Like Ficarra and Requa’s 2011 comedy Crazy Stupid Love, Focus begins promisingly and bops along enjoyably for a while, only to run out of steam…
It's quite good, for what it is. But it's that "for what it is" part that proves slightly troublesome.
Filmmaker Mike Leigh's biography of the landscape painter J.M.W. Turner is what critics call "austere"—which means it's slow and grim and deliberately hard to love—yet it's fascinating, and the performances and photography are outstanding.
The new version of "Annie" is fashionably artificial and not very well directed, but its unabashed good cheer is very welcome.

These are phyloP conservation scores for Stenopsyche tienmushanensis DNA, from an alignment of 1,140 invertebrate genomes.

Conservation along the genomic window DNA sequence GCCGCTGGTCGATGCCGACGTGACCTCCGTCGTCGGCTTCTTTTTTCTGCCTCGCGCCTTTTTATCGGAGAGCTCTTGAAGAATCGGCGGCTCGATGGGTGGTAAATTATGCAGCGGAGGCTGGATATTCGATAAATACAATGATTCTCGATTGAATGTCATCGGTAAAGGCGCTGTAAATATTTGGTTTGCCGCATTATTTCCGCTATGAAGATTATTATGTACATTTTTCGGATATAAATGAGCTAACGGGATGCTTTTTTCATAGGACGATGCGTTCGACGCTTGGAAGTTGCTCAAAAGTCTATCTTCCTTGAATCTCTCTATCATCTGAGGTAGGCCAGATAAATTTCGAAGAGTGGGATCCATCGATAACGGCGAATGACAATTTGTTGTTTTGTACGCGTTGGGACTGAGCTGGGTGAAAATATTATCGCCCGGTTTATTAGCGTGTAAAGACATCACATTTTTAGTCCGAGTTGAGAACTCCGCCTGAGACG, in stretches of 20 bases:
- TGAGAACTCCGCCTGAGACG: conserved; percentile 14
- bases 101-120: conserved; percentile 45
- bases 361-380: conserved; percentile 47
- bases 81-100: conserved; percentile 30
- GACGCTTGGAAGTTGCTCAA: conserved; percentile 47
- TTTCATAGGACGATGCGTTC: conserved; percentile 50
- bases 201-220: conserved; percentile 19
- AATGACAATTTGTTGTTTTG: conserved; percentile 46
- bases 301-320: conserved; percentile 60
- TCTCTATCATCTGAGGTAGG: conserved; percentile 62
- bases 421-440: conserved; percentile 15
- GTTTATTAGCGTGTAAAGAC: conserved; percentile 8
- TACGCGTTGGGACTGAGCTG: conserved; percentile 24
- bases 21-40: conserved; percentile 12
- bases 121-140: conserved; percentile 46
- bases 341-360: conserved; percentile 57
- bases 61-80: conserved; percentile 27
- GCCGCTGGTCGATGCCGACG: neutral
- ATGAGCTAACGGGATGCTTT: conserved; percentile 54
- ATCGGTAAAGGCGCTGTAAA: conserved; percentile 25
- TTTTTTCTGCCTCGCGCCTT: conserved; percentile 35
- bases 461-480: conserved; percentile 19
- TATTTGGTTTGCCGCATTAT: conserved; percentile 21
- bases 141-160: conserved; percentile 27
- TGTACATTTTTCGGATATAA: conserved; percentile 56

What happens to a marriage once the early ardor cools? That's the central question in this likable drama starring Mathieu Amalric and Emmanuelle Devos as a husband and wife at a crossroads.
Paul Thomas Anderson's adaptation of Thomas Pynchon's counterculture fable is a gorgeous, goofy, mysterious film.
In this searing yet compassionate documentary, volunteer doctors provide medical assistant to poor residents of rural Tennessee.
Nicolas Cage stars in a Paul Schrader film that seems to want to be an allegory about the War on Terror.
The "Ida" panel discussion at Columbia University.
An interview with Jürgen Fauth, longtime film critic for About.com, and author of the anthology "Raves."
It's good enough to move the story along, but no more than that. It has a good heart, exemplified by its inspiring heroine. If only it had poetry, or some sort of edge.